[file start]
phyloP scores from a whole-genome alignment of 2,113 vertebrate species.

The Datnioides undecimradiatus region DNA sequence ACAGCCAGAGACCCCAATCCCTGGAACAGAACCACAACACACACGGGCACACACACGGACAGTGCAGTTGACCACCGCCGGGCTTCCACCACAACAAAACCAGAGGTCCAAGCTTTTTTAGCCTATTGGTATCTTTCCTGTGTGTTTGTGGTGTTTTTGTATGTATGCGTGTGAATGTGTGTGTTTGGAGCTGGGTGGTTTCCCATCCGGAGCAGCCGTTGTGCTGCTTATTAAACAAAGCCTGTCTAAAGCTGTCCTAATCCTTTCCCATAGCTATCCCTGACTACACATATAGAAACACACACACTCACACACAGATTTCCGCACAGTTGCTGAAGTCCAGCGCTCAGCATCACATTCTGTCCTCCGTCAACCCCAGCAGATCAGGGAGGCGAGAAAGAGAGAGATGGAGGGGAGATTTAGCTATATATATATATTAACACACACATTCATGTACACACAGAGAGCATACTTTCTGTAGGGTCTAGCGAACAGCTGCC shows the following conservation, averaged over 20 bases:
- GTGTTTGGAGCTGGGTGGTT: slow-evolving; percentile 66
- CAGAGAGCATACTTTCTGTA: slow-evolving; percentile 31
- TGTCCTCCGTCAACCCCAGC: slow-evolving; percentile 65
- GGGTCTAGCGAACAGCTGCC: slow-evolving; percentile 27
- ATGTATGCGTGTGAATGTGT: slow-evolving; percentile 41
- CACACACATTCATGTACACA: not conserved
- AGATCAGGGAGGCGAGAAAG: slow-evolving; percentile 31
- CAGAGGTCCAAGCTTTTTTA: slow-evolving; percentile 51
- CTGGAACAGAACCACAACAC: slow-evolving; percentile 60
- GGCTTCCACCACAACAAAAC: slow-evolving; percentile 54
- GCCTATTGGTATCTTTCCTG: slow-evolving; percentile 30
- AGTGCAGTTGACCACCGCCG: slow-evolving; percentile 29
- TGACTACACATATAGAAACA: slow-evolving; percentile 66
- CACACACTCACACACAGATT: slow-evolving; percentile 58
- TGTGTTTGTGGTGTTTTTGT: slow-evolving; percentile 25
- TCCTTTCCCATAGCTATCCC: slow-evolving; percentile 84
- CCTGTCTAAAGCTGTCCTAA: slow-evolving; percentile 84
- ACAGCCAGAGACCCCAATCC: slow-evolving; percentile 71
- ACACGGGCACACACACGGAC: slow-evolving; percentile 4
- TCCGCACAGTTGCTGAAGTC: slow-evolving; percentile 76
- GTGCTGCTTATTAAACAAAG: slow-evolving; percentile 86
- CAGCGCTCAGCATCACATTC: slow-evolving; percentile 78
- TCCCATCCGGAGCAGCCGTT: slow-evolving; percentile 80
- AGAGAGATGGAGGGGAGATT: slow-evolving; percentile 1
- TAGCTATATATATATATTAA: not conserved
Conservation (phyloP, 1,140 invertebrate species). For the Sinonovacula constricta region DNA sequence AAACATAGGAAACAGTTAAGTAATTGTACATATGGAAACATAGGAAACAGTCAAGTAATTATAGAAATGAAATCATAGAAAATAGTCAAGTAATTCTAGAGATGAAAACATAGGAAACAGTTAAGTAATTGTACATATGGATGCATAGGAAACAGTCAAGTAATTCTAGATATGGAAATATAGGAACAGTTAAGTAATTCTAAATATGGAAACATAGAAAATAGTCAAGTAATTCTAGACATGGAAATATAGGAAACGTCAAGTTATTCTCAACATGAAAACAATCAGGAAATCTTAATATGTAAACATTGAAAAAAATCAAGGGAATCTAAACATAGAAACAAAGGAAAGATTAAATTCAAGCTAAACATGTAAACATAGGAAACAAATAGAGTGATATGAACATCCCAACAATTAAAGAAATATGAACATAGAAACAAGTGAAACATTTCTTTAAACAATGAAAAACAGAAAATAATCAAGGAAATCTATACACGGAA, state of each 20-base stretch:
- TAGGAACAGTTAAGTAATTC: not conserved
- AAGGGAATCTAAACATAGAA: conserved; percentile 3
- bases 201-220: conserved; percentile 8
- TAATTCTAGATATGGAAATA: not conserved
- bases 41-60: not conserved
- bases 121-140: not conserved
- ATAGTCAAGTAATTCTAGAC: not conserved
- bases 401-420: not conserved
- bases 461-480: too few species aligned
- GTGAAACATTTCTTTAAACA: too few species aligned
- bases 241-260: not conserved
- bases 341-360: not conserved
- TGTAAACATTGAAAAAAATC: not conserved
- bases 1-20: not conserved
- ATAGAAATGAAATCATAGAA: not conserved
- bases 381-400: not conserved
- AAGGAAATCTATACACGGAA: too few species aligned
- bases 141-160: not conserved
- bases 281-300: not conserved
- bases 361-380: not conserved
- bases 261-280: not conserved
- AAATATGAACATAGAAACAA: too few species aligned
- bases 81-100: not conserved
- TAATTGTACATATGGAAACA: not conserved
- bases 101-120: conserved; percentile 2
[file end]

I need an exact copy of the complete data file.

phyloP scores from a whole-genome alignment of 2,113 vertebrate species.

The Datnioides undecimradiatus region DNA sequence ACAGCCAGAGACCCCAATCCCTGGAACAGAACCACAACACACACGGGCACACACACGGACAGTGCAGTTGACCACCGCCGGGCTTCCACCACAACAAAACCAGAGGTCCAAGCTTTTTTAGCCTATTGGTATCTTTCCTGTGTGTTTGTGGTGTTTTTGTATGTATGCGTGTGAATGTGTGTGTTTGGAGCTGGGTGGTTTCCCATCCGGAGCAGCCGTTGTGCTGCTTATTAAACAAAGCCTGTCTAAAGCTGTCCTAATCCTTTCCCATAGCTATCCCTGACTACACATATAGAAACACACACACTCACACACAGATTTCCGCACAGTTGCTGAAGTCCAGCGCTCAGCATCACATTCTGTCCTCCGTCAACCCCAGCAGATCAGGGAGGCGAGAAAGAGAGAGATGGAGGGGAGATTTAGCTATATATATATATTAACACACACATTCATGTACACACAGAGAGCATACTTTCTGTAGGGTCTAGCGAACAGCTGCC shows the following conservation, averaged over 20 bases:
- GTGTTTGGAGCTGGGTGGTT: slow-evolving; percentile 66
- CAGAGAGCATACTTTCTGTA: slow-evolving; percentile 31
- TGTCCTCCGTCAACCCCAGC: slow-evolving; percentile 65
- GGGTCTAGCGAACAGCTGCC: slow-evolving; percentile 27
- ATGTATGCGTGTGAATGTGT: slow-evolving; percentile 41
- CACACACATTCATGTACACA: not conserved
- AGATCAGGGAGGCGAGAAAG: slow-evolving; percentile 31
- CAGAGGTCCAAGCTTTTTTA: slow-evolving; percentile 51
- CTGGAACAGAACCACAACAC: slow-evolving; percentile 60
- GGCTTCCACCACAACAAAAC: slow-evolving; percentile 54
- GCCTATTGGTATCTTTCCTG: slow-evolving; percentile 30
- AGTGCAGTTGACCACCGCCG: slow-evolving; percentile 29
- TGACTACACATATAGAAACA: slow-evolving; percentile 66
- CACACACTCACACACAGATT: slow-evolving; percentile 58
- TGTGTTTGTGGTGTTTTTGT: slow-evolving; percentile 25
- TCCTTTCCCATAGCTATCCC: slow-evolving; percentile 84
- CCTGTCTAAAGCTGTCCTAA: slow-evolving; percentile 84
- ACAGCCAGAGACCCCAATCC: slow-evolving; percentile 71
- ACACGGGCACACACACGGAC: slow-evolving; percentile 4
- TCCGCACAGTTGCTGAAGTC: slow-evolving; percentile 76
- GTGCTGCTTATTAAACAAAG: slow-evolving; percentile 86
- CAGCGCTCAGCATCACATTC: slow-evolving; percentile 78
- TCCCATCCGGAGCAGCCGTT: slow-evolving; percentile 80
- AGAGAGATGGAGGGGAGATT: slow-evolving; percentile 1
- TAGCTATATATATATATTAA: not conserved
Conservation (phyloP, 1,140 invertebrate species). For the Sinonovacula constricta region DNA sequence AAACATAGGAAACAGTTAAGTAATTGTACATATGGAAACATAGGAAACAGTCAAGTAATTATAGAAATGAAATCATAGAAAATAGTCAAGTAATTCTAGAGATGAAAACATAGGAAACAGTTAAGTAATTGTACATATGGATGCATAGGAAACAGTCAAGTAATTCTAGATATGGAAATATAGGAACAGTTAAGTAATTCTAAATATGGAAACATAGAAAATAGTCAAGTAATTCTAGACATGGAAATATAGGAAACGTCAAGTTATTCTCAACATGAAAACAATCAGGAAATCTTAATATGTAAACATTGAAAAAAATCAAGGGAATCTAAACATAGAAACAAAGGAAAGATTAAATTCAAGCTAAACATGTAAACATAGGAAACAAATAGAGTGATATGAACATCCCAACAATTAAAGAAATATGAACATAGAAACAAGTGAAACATTTCTTTAAACAATGAAAAACAGAAAATAATCAAGGAAATCTATACACGGAA, state of each 20-base stretch:
- TAGGAACAGTTAAGTAATTC: not conserved
- AAGGGAATCTAAACATAGAA: conserved; percentile 3
- bases 201-220: conserved; percentile 8
- TAATTCTAGATATGGAAATA: not conserved
- bases 41-60: not conserved
- bases 121-140: not conserved
- ATAGTCAAGTAATTCTAGAC: not conserved
- bases 401-420: not conserved
- bases 461-480: too few species aligned
- GTGAAACATTTCTTTAAACA: too few species aligned
- bases 241-260: not conserved
- bases 341-360: not conserved
- TGTAAACATTGAAAAAAATC: not conserved
- bases 1-20: not conserved
- ATAGAAATGAAATCATAGAA: not conserved
- bases 381-400: not conserved
- AAGGAAATCTATACACGGAA: too few species aligned
- bases 141-160: not conserved
- bases 281-300: not conserved
- bases 361-380: not conserved
- bases 261-280: not conserved
- AAATATGAACATAGAAACAA: too few species aligned
- bases 81-100: not conserved
- TAATTGTACATATGGAAACA: not conserved
- bases 101-120: conserved; percentile 2